The Volokh Conspiracy

Mostly law professors | Sometimes contrarian | Often libertarian | Always independent

A Family Affair for President Biden's Nominees To First and Sixth Circuits

CA6 nominee Karla M. Campbell was Judge Stranch's first law clerk, and CA1 nominee Justice Julia M. Lipez is filling the seat her father formerly held.


President Biden has now made his fiftieth round of judicial nominees. The two circuit nominees stand out.

First, in January 2024, Judge Jane Branstetter Stranch of the Sixth Circuit announced that she would take senior status on the confirmation of her successor. Now, Biden has nominated Karla M. Campbell to fill Stranch's seat. Campbell  spent her entire career at the Nashville firm formerly known as Branstetter, Stranch & Jennings, PLLC. If those names look familiar, it should. Jane Branstetter also started her career at that firm, where her father, Cecil D. Branstetter, was a founding partner. And Jane's husband, James Stranch, also worked at that firm. And wouldn't you know it, Campbell was Judge Stranch's first law clerk on the Court of Appeals. It is very much a family affair! Did Judge Stranch have any say in picking her replacement? We know that the President nominated Judge Gibbons's former law clerk to replace her. As a general rule, I would offer a rebuttable presumption: whenever a Judge is replaced by a former law clerk, there were some backroom dealings.

Second, in November 2023, Judge William Kayatta of the First Circuit announced his intention to take senior status on October 31, 2024 (just before the election!), or upon the confirmation of his successor, whichever happens sooner. Kayatta, who was confirmed in 2012, has only been in the seat for about twelve years–a fairly short tenure on the court of appeals. He was nominated at the not-so-young age of 58, so quickly hit the Rule of 80. Twelve years ago, Kayatta filled the Maine seat of Judge Kermit Lipez. Who did President Biden nominate to fill Kayatta's seat? Julia M. Lipez on the Maine Superior Court. And if that name sounds familiar, it should. Julia Lipez is the daughter of Kermit Lipez.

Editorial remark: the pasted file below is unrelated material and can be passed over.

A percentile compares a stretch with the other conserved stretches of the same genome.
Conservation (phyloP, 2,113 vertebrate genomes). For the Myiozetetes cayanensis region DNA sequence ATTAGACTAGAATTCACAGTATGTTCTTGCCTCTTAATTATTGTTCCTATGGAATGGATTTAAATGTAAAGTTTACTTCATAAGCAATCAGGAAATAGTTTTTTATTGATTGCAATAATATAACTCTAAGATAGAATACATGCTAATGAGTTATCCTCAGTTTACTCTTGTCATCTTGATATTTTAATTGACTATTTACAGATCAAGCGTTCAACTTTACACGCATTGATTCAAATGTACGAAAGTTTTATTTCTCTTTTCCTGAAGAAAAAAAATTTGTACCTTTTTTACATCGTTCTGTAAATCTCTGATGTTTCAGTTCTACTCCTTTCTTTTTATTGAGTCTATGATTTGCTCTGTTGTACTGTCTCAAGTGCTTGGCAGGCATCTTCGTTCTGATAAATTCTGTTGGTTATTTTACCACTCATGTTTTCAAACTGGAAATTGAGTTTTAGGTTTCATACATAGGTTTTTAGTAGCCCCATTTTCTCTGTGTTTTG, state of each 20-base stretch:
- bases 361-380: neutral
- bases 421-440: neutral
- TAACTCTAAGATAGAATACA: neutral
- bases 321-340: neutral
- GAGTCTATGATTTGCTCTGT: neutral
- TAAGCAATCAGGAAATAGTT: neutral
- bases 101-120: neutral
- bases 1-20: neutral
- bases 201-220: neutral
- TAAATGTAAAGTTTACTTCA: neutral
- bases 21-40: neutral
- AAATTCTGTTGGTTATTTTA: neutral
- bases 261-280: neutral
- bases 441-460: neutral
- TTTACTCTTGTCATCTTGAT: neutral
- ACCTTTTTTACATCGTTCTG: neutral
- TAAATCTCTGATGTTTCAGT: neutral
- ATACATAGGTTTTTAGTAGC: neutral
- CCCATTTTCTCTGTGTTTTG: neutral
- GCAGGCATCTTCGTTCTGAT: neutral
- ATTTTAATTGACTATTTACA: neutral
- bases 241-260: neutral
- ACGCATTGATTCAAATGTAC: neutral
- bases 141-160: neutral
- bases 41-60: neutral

I imagine that any father would be very proud that his daughter was nominated as a federal judge. But did the father have any role to play in the selection of his child for the court? I've seen what parents do to get their kids into elite kindergardens. I imagine a similar treatment would apply to the federal judiciary. Obviously, it was Judge Kayatta's decision to take senior status. But I the longtime judge in the circuit probably had some sway, and could have suggested to Kayatta, and the powers that be in Maine, that his daughter would be a good fit. I would offer another similar rebuttable presumption: when a federal judge is appointed to a court on which a close relative sits, there were some backroom dealings. Another family affair.

It should be easy enough for the First Circuit to avoid putting the Lipezs on the same panel. And the senior-status Kermit would generally not sit on the en banc court, but if Kermit is on a panel for a case that goes en banc, he would be entitled to sit on the same court as his daughter. Then again, the First Circuit, which has zero active status Republican appointees, will probably never go en banc because it is about ideologically diverse as Senator Whitehouse's private beach club in Newport.

What about the federal nepotism statute, you might ask? Doesn't federal law prohibit appointing a father-and-daughter to the same federal court? The Office of Legal Counsel construed the statute to not apply to judicial nominations, to avoid any constitutional doubts of whether the statute was unconstitutional. Thus William A. Fletcher could serve on the Ninth Circuit along with his mother, Betty Fletcher. There have been other relatives on the same federal court. Learned Hand and his cousin Augustus Hand both served on the Second Circuit. Morris Arnold and Richard Arnold both served on the Eighth Circuit. Diana Motz serves on the Fourth Circuit, while her husband serves on the District of Maryland.

I am working on an article now to deal with judges who time their senior status to hand-pick their successors. It is unseemly, and I think it happens more often than we know.

Update: Judge Kermit Lipez will fully retire if his daughter is confirmed. He cited the statute, a concern that did not bother Judge Betty Fletcher: